Highly skilled local workers for assimilation into a more technologically advanced workforce is one need that two at least two Democratic candidates agree exists for the people of District 12, which encompasses the Woodlawn, Wakefield, Williamsbridge, Baychester, Eastchester, Olinville, and Edenwald communities.
The current seat holder, Andy King, sees education as a key factor in people being equipped for employment. For him, education goes beyond high school if one wants to get a trade. Running for his second full term, he says his platform remains the same as it has since he was first elected in a 2012 special election.
“We are by no stretch of the imagination at 100 percent of excellence as far as our quality of life”, he says.
Raised in the district, King has witnessed the neighborhood’s progression over the years. He’s committed to improving education by providing technology upgrades and also to channeling money into senior centers, as well as keeping the community clean through his 12th District Clean-Up Day. As for what he wants voters to know before Election Day, he highlights the importance of exercising one’s right to vote: “Let’s get out and vote. With that power to vote, comes economic power, community power, and political power.”
King chairs the Council’s subcommittee on libraries. He’s also on the civil rights, community development, education, sanitation and youth services committees. King has proposed 33 laws during his time in the Council and five have been enacted, the most recent being a 2016 campaign finance measure that prohibited contributions from non-registered political committees to candidates who are not participating in the city’s public matching program.
One of his opponents on the September 12 primary ballot is Karree-Lyn Gordon, a Bronx native with 25 years of advocacy experience. She is passionate about providing resources and services that benefit the community and has worked with nonprofit organizations such as,Save the Children and Education Alternatives Inc.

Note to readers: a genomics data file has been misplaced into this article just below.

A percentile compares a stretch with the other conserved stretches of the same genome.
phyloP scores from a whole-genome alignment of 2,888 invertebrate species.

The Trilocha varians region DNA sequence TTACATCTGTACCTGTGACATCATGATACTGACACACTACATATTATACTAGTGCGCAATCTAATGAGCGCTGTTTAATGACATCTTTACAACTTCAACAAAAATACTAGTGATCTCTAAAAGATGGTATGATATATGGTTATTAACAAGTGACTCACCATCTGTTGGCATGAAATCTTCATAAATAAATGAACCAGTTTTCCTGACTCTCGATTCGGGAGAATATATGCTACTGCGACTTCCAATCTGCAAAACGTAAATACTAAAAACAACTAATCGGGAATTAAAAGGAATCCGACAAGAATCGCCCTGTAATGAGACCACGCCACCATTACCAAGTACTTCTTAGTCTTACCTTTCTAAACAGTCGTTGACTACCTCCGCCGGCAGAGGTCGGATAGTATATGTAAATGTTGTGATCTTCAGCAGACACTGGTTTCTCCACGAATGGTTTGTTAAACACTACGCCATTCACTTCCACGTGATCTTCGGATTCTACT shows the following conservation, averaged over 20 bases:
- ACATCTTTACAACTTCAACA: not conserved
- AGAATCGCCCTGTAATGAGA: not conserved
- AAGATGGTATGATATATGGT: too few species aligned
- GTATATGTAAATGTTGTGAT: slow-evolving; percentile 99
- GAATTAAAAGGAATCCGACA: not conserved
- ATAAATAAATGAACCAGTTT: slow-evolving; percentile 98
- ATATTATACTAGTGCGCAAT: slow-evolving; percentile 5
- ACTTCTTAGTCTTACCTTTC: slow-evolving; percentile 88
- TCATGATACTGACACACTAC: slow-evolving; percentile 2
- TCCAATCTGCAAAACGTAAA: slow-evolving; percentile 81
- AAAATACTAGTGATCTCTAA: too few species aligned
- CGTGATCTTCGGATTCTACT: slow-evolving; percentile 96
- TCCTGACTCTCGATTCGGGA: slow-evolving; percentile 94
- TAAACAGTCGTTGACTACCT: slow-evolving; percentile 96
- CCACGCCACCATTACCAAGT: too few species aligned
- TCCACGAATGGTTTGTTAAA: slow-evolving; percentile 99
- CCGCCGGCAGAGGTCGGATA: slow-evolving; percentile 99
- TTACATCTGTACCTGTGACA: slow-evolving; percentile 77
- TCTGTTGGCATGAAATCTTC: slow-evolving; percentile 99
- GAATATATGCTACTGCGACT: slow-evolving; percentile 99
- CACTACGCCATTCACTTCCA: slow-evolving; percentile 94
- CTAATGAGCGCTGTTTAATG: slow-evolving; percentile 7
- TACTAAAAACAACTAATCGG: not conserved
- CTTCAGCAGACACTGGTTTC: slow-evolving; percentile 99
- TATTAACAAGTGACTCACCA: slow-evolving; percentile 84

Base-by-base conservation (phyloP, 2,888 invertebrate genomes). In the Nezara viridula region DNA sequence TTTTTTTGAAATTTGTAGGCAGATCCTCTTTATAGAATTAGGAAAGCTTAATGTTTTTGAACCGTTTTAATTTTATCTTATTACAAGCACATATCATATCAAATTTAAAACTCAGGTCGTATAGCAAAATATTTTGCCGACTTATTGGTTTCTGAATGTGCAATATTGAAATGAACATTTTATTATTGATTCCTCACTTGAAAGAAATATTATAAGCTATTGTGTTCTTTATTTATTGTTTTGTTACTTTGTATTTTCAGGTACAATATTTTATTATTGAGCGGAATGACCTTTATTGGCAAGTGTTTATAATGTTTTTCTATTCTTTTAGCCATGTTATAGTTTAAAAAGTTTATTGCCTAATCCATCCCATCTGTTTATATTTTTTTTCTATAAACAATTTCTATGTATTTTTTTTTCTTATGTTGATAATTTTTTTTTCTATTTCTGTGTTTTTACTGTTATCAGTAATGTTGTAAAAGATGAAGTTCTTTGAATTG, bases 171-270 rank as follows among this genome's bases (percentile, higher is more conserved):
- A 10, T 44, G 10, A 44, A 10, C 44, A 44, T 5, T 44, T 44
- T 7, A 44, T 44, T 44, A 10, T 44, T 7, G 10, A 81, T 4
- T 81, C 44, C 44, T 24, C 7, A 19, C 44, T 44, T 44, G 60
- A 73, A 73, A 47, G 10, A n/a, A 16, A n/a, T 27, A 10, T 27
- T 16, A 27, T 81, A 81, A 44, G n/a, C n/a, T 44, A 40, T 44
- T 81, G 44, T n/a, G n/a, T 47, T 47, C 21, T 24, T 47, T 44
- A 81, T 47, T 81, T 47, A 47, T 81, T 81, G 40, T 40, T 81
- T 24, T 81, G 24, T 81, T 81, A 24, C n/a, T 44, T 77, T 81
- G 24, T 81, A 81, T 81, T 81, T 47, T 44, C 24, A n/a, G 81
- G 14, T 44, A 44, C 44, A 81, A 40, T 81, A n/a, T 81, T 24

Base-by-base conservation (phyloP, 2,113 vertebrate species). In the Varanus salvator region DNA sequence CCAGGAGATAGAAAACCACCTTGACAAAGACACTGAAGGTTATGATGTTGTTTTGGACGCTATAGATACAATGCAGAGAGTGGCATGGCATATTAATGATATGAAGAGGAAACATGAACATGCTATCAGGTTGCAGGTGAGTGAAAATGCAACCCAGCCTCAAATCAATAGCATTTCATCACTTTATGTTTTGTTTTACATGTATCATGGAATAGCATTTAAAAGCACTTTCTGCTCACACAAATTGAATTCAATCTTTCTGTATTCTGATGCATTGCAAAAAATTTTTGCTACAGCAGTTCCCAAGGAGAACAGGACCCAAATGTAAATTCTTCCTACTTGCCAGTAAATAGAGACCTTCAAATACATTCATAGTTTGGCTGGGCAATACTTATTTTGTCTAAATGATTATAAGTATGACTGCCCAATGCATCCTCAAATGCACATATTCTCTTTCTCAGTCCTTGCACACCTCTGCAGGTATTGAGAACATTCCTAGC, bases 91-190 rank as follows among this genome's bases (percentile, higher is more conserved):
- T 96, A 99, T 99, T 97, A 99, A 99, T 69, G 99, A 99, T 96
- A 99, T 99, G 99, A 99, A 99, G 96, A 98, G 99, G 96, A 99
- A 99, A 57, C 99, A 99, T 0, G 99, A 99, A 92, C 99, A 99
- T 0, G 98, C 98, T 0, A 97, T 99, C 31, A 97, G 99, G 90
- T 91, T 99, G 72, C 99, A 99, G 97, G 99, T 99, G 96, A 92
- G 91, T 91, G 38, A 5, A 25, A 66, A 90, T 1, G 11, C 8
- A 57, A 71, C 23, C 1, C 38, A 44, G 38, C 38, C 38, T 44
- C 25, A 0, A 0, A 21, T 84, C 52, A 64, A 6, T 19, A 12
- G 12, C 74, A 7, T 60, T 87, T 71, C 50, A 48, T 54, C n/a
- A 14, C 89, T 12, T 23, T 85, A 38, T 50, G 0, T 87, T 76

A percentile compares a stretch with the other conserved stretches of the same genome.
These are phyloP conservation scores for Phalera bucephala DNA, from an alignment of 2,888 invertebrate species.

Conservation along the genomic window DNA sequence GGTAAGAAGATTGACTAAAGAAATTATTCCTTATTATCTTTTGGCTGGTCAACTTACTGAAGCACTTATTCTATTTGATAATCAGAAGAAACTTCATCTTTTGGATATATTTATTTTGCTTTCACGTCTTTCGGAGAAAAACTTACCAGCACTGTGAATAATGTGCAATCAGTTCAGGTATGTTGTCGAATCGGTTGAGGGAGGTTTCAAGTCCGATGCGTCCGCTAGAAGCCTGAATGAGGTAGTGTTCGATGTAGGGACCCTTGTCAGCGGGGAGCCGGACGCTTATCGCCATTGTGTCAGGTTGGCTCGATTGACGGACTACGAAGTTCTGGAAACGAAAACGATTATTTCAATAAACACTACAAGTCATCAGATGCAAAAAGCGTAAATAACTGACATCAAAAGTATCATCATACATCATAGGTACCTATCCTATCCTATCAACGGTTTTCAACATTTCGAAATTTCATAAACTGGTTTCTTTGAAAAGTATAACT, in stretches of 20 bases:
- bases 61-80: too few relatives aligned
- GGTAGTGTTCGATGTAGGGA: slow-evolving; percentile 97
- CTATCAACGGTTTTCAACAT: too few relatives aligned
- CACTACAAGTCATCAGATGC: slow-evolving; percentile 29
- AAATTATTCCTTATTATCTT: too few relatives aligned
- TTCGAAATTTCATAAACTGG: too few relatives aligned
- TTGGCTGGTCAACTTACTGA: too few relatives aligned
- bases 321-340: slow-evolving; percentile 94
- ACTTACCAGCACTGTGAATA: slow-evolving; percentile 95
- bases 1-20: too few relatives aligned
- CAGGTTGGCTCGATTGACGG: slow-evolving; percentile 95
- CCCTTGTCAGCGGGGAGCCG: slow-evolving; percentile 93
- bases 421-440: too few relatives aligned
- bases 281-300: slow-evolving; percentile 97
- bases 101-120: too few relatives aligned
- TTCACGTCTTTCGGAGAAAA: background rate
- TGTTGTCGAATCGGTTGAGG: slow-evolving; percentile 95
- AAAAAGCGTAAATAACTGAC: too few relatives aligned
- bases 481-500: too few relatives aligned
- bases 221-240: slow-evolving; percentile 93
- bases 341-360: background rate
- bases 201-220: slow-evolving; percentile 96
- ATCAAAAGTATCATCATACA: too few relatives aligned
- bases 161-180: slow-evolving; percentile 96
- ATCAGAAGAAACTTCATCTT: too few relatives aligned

She says she ran because wanted to shift the district’s dynamics and restore power back into the community’s hands. She explains, “People should be empowered to tell us what they want and it is our job to get those wants to the people.” If elected, her platform will include participatory budgeting, improving community colleges and four-year colleges, strengthening small businesses, and creating resource centers for immigrants.
The latter is a cause near and dear to her as she is a first-generation American with immigrant parents from Jamaica. With a district that is 41 percent immigrant, she says she “stands for the voice of the immigrants, as well as, for all Americans.” When asked what she thinks of King’s track record thus far, she put forth that it’s not for her to decide. Yet, she did mention that City & State magazine recently ranked King 42 out of 51 City Councilmembers.
The third candidate for Council is Pamela Hamilton-Johnson. She is the executive director and founder of Urban Neighborhood and she was a candidate in the 2016 State Senate race. Her platform includes restoring the original route to the 41 and 26 bus, avoiding cuts to senior centers and job development centers, and enlisting more STEM and STEAM programs in school. While Hamilton-Johnson raised only $5,900, she skillfully used public-matching funds to more than quintuple her war chest and now has about $24,000 on hand—more than King, who raised much more ($145,000) but also spent $134,000 and does not participate in the matching funds program. Hamilton-Johnson could not be reached to comment for this article.
Democrats of the 12th district will also be voting for mayor, borough president and public advocate. Mayor de Blasio faces four challengers—Sal Albanese, Robert Gangi, Richard Bashner and Michael Tolkin. Letitia James and Ruben Diaz, Jr. are looking to retain their respective positions as public advocate and Borough President. David C. Eisenbach is running against James while Diaz is battling against Camella D. Price and Avery Selkridge.